Skip to main content

Just the Way You Are – September 6, 2011 - Toys R’ Us Differently Abled Toy Guide

                Some disabilities hinder children from playing in certain ways. For example, a child who can’t walk will not be able to play with a push and pull toy, at least not in the traditional way. A child who is deaf will get little pleasure from a toy whose main function involves music or noise. A blind child will not enjoy a toy such as a mirror. But one thing that disabilities do not do is stop children from playing. Despite any disability, children are still just children who learn by playing and exploring and a disabled child’s need to play is even more important to their development because of the propensity of the disability to slow or prevent their normal progress. When raising a child with a disability, it is a full time job to try to encourage the child to develop those skills that the disability might delay or prevent. Using the right toys is vital in that development. Although some examples as I have listed above are obvious to anyone, it can be hard to determine exactly what toys will promote a disabled child’s development, what toys are appropriate, and which ones they will enjoy.
Fortunately for the disabled community, Toys “R” Us has created a Toy Guide for Differently-Abled Kids. Toys “R” Us has been publishing this catalog since 1995. The name of the catalog itself speaks volumes. It refers to the guide as something for children with different abilities, without including the word disabled. This shows a compassion and understanding that I appreciate, and I’m sure others out there who love someone with a disability would agree. According to the Toys “R” Us website, the guide is a “one-of-a-kind resource [that] speaks to a child’s individual needs and offers qualified toys based on research from the National Lekotek Center, a nonprofit organization that evaluates all of the toys featured in the Guide.”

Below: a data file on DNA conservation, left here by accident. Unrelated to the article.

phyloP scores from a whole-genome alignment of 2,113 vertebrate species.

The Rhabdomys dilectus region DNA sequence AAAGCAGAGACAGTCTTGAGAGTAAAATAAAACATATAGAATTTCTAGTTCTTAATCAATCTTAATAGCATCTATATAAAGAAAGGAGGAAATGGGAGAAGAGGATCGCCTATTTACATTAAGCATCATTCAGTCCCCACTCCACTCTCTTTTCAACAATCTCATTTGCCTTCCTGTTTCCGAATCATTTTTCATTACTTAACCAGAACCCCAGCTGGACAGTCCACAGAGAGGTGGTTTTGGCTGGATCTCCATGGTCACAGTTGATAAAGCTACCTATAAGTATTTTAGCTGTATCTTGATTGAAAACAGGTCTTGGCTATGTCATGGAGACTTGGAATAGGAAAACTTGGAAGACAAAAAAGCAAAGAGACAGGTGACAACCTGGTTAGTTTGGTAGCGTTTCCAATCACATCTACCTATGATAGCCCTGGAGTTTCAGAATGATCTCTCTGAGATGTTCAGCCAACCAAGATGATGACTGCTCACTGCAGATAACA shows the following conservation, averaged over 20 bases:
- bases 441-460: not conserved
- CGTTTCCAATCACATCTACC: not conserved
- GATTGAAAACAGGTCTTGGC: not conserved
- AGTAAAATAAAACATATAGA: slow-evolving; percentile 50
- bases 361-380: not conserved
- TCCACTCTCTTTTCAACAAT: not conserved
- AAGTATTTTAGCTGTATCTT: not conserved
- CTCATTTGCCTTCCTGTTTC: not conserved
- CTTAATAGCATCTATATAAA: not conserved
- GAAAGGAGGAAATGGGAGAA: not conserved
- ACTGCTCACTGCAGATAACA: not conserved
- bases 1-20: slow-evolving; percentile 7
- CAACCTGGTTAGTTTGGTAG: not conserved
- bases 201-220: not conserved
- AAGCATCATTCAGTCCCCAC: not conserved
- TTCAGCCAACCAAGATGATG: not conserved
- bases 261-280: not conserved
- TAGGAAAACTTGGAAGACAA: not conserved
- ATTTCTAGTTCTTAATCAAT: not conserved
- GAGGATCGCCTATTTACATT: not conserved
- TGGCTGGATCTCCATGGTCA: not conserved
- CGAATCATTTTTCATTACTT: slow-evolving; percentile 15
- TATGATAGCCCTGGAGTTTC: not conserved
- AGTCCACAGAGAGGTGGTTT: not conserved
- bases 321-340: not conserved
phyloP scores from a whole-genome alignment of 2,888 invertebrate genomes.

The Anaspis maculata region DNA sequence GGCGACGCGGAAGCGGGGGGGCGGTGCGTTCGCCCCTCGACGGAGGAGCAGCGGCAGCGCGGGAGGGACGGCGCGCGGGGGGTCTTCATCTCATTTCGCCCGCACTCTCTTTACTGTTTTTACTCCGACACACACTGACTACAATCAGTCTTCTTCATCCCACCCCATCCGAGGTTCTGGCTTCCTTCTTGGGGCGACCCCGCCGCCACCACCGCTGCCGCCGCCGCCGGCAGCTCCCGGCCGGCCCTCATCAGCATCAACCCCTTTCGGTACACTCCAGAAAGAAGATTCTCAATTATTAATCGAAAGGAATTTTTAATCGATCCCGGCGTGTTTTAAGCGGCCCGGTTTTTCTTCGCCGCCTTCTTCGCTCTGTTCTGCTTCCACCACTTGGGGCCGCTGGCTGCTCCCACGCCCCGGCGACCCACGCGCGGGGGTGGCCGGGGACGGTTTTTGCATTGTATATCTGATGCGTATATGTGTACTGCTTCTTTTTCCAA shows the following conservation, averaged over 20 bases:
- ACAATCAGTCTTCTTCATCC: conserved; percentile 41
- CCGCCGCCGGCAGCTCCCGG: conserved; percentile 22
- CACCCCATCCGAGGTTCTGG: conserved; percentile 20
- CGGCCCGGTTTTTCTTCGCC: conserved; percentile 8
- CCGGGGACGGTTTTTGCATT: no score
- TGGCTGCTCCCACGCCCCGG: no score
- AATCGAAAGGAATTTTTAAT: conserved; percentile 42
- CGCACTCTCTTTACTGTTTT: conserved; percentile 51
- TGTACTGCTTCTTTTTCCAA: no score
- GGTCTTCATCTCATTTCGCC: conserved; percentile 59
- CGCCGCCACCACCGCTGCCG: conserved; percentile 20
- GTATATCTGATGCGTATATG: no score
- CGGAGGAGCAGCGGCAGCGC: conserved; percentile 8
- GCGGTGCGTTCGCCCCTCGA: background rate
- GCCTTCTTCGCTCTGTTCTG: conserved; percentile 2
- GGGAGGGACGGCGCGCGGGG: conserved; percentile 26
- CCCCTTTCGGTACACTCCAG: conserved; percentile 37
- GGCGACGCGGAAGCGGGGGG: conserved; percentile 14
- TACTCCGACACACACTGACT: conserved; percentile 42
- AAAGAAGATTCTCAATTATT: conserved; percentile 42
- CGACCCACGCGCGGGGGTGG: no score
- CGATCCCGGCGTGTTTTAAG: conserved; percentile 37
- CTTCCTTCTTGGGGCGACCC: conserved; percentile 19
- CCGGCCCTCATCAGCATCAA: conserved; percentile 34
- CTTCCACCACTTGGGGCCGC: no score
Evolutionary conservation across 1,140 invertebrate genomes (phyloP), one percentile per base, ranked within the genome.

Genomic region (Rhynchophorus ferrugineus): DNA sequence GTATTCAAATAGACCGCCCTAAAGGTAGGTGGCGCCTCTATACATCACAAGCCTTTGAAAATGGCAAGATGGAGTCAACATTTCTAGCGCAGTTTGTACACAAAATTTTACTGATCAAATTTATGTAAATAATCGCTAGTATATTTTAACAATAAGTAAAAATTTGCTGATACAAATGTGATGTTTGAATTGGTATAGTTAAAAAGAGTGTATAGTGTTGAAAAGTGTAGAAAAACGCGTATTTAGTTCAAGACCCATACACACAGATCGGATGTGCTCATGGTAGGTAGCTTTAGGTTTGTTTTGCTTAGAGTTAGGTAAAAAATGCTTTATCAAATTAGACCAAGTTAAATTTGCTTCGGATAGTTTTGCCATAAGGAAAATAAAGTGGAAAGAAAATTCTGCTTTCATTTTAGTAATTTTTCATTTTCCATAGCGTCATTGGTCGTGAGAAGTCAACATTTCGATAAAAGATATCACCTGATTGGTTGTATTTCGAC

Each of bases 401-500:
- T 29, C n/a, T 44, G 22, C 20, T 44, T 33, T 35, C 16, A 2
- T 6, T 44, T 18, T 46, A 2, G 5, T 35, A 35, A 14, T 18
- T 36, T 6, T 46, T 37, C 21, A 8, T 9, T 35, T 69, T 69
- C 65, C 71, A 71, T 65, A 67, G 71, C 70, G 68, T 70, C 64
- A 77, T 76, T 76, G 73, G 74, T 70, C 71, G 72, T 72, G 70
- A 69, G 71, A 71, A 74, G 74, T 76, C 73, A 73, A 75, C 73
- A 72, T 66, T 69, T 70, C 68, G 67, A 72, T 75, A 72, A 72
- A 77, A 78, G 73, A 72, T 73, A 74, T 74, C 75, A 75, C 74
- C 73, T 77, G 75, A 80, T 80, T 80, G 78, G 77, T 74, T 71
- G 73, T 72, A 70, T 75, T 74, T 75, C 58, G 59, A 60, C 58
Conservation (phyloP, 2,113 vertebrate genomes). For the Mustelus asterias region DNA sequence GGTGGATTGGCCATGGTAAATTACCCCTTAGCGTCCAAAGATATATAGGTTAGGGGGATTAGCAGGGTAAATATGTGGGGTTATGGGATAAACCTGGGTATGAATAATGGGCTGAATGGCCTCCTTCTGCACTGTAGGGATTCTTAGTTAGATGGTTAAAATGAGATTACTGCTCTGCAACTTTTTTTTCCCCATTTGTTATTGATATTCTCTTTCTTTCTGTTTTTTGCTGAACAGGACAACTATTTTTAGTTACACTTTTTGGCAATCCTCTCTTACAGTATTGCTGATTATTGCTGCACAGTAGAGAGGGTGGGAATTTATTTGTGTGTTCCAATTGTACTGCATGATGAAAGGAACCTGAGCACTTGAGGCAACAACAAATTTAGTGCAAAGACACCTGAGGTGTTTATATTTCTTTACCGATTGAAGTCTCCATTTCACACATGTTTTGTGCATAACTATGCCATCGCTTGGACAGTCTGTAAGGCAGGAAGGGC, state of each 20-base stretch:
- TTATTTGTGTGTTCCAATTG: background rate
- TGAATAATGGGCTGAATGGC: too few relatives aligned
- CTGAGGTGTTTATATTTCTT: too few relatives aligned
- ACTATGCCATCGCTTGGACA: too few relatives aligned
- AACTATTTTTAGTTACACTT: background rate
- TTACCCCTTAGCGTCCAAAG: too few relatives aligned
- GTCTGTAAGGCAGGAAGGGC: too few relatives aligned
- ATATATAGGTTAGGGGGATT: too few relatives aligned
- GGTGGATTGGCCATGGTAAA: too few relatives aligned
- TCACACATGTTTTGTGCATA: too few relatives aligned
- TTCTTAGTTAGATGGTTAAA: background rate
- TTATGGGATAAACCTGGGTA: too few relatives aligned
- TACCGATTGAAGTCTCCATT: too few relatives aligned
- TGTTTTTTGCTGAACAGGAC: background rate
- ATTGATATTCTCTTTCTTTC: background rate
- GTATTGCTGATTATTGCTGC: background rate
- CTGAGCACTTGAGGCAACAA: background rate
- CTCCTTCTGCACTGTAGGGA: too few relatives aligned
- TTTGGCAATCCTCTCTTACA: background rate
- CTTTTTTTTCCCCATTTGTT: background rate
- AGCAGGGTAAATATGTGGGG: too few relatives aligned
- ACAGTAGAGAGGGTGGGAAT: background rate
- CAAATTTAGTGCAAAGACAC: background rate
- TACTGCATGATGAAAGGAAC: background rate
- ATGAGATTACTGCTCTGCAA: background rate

This guide makes it easy for parents to determine what toys will be appropriate for their special little one. Toys are not divided into categories based on disability. Instead, toys are categorized with symbols that illustrate which skill the toy promotes. For toys that promote auditory learning, the symbol you will find is an ear and sound waves. For creativity, the symbol is a paint palette and brush. The categories include auditory, creativity, fine motor, gross motor, language, self esteem, social skills, tactile, thinking, and visual.  
                The catalog is put together by experts in the field, so parents can be sure that the toys they purchase based on this guide’s recommendations will help in the areas their kids need. Toys are selected for the guide by the National Lekotek Center, a nonprofit organization that evaluates toys during play sessions and determines which skills it promotes development of. Then it categorizes these toys for children with special needs. The organization has over 30 years of experience in this area and has become a leader in this industry. To learn more about the National Lekotek Center, visit
                                Although this guide is created for differently-abled children, I think we can all agree that every child has different abilities and skills, unique personalities, and things that they struggle with. Because of that, this guide is a great resource for all parents, not only those with special needs children. We all want to encourage our children to grow and develop to their full potential, and having the right toys is a great way to help do that. The guide helps parents to pin point the toys that help their child where he or she is struggling. How valuable this is in a world where education and intellect are everything!